In this follow-up to Melissa Lenhardt’s debut novel, Stillwater, detective Jack McBride finds himself embroiled in a new set of conflicts shortly after resolving his first case. McBride, an outsider to his adopted town of Stillwater, faces suspicion from the town’s inhabitants as crimes continue to rise, seemingly connected to the day he first took on his job. But McBride perseveres and, in the process, uncovers a political conspiracy, a drug war, and a web of corruption so deep that McBride begins to wonder if the town can be salvaged after all.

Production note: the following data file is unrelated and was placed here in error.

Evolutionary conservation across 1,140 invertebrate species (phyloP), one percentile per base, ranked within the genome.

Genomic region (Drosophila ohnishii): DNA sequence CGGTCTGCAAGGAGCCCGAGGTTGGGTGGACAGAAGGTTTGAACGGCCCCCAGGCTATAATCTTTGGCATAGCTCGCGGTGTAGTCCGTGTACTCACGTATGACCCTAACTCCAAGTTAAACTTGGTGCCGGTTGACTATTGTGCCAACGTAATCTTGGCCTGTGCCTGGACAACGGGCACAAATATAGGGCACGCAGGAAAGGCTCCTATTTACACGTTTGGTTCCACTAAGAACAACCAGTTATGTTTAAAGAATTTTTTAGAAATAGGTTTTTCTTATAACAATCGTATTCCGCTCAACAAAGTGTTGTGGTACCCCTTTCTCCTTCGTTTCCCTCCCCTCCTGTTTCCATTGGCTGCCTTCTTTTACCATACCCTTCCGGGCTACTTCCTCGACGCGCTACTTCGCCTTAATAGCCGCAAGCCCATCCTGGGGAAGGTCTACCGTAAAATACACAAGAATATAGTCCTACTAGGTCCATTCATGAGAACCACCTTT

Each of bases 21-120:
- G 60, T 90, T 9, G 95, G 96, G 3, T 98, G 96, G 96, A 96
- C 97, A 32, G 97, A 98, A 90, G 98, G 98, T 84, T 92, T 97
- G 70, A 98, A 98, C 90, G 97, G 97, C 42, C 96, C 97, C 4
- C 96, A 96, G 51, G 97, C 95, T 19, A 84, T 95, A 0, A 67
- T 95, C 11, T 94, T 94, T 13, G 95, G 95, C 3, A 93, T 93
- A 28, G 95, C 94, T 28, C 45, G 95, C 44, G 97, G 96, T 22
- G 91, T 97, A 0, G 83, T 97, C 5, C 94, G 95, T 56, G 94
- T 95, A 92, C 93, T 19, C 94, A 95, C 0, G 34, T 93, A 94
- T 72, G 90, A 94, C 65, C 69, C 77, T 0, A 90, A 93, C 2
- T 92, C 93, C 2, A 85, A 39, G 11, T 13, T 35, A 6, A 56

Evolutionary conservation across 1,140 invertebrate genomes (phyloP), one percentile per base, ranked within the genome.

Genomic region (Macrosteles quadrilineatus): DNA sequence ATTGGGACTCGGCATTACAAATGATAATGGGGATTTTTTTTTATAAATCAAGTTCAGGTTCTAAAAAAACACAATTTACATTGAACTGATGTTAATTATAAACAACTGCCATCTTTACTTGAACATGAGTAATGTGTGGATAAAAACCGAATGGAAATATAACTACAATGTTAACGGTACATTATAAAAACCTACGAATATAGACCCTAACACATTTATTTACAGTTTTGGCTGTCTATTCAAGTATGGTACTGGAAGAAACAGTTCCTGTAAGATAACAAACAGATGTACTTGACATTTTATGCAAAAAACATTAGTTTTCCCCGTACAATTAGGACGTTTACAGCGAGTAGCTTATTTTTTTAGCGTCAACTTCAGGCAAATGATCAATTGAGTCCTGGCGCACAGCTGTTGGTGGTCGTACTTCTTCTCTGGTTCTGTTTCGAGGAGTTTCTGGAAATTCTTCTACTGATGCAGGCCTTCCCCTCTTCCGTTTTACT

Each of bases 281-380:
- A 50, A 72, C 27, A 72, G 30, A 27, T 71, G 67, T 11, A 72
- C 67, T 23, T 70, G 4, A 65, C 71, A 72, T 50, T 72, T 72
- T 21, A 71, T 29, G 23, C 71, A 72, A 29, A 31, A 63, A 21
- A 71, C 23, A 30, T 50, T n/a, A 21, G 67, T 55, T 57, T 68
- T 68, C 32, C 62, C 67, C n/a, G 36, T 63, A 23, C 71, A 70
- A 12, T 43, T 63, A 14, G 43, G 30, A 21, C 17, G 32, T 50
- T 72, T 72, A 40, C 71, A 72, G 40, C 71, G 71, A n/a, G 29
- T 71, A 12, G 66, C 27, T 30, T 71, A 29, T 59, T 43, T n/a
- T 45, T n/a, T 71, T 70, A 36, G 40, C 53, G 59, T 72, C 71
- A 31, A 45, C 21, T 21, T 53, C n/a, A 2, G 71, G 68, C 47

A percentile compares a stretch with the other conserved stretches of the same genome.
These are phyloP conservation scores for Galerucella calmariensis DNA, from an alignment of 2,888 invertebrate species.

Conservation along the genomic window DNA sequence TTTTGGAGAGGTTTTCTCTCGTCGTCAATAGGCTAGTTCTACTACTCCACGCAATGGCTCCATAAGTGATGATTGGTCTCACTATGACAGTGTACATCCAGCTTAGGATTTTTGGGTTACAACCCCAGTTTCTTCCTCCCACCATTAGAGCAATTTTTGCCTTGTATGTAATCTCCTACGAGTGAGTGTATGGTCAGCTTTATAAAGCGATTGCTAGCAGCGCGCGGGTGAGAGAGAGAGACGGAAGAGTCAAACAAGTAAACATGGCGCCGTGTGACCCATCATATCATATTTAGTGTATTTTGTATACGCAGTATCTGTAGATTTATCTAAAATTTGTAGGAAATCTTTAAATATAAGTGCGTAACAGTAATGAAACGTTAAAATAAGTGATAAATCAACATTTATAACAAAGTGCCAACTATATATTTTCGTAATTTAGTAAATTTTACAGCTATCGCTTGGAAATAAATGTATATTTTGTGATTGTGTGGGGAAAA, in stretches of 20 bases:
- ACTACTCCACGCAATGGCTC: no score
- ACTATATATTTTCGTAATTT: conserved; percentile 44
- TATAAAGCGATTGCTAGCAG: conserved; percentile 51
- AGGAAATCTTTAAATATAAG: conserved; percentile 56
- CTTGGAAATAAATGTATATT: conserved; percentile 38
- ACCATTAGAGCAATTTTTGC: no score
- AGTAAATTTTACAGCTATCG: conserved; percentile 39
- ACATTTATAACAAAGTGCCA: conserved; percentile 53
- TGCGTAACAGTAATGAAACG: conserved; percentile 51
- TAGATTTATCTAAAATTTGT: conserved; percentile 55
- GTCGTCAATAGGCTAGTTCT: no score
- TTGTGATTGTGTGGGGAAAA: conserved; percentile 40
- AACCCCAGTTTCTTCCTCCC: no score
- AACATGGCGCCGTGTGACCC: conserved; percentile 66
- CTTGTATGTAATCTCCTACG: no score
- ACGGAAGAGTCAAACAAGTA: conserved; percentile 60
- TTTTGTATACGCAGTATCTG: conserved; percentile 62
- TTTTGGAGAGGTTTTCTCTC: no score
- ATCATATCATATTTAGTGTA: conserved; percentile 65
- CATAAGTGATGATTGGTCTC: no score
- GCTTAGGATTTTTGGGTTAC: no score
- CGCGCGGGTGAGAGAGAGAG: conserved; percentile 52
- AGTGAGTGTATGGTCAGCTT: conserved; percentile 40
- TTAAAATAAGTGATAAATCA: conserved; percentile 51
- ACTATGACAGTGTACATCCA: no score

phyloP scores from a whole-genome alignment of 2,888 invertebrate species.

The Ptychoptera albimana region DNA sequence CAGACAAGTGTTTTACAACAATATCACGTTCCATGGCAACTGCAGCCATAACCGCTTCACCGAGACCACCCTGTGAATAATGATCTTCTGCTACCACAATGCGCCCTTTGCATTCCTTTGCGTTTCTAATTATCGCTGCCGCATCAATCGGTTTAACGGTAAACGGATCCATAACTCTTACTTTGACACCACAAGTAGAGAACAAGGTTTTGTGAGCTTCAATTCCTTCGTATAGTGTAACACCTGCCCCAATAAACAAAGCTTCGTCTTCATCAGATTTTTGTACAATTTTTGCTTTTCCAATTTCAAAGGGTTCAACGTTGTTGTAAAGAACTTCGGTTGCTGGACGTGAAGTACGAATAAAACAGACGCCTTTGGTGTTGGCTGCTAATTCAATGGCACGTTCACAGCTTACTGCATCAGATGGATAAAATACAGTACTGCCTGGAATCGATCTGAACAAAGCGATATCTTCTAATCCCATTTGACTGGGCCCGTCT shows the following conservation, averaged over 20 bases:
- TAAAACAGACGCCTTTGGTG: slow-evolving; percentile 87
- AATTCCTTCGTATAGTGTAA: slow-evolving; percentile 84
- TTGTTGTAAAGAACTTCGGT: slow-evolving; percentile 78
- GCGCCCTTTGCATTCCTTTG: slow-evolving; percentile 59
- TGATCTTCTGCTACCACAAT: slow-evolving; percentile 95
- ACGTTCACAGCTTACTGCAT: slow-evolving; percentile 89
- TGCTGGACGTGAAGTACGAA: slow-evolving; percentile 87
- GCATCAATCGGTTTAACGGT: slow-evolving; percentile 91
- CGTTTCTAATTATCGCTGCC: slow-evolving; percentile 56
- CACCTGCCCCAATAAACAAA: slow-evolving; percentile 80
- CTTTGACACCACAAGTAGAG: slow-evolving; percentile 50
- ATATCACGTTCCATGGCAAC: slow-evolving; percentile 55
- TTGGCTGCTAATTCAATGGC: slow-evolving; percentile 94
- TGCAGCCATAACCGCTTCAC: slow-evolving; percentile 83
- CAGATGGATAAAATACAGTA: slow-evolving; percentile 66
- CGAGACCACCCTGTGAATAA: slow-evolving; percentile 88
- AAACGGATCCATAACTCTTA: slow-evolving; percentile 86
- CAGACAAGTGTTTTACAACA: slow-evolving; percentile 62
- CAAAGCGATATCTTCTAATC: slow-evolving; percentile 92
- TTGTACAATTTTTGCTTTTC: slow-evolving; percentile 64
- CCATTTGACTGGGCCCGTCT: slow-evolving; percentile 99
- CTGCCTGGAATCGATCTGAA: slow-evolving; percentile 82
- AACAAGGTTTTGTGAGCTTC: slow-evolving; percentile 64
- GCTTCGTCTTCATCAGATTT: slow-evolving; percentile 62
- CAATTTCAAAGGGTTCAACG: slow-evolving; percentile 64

The Fisher King focuses more on its characters and setting than any flashy bursts of action; the town of Stillwater is as much a character as detective Jack McBride and the others who populate it, including Jack’s old flame Ellie Martin and the corrupt and power-hungry businessman (and would-be politician) Joe Doyle. This doesn’t mean, however, that the novel lacks suspense: it opens with a threatening scene before launching almost directly into the discovery of two charred bodies, which sets off the series of events that McBride must follow, relentlessly, in order to protect his adopted home. The twists and turns continue to the very end, even after the final confrontation and climax. Charged with myth, The Fisher King is a haunting novel about different people’s claims on a place, and the power struggles, violence, and deception they use to seize it. Dark and ominous, the novel strikes the perfect mood and will be sure to appeal to fans eager for more of McBride’s adventures.
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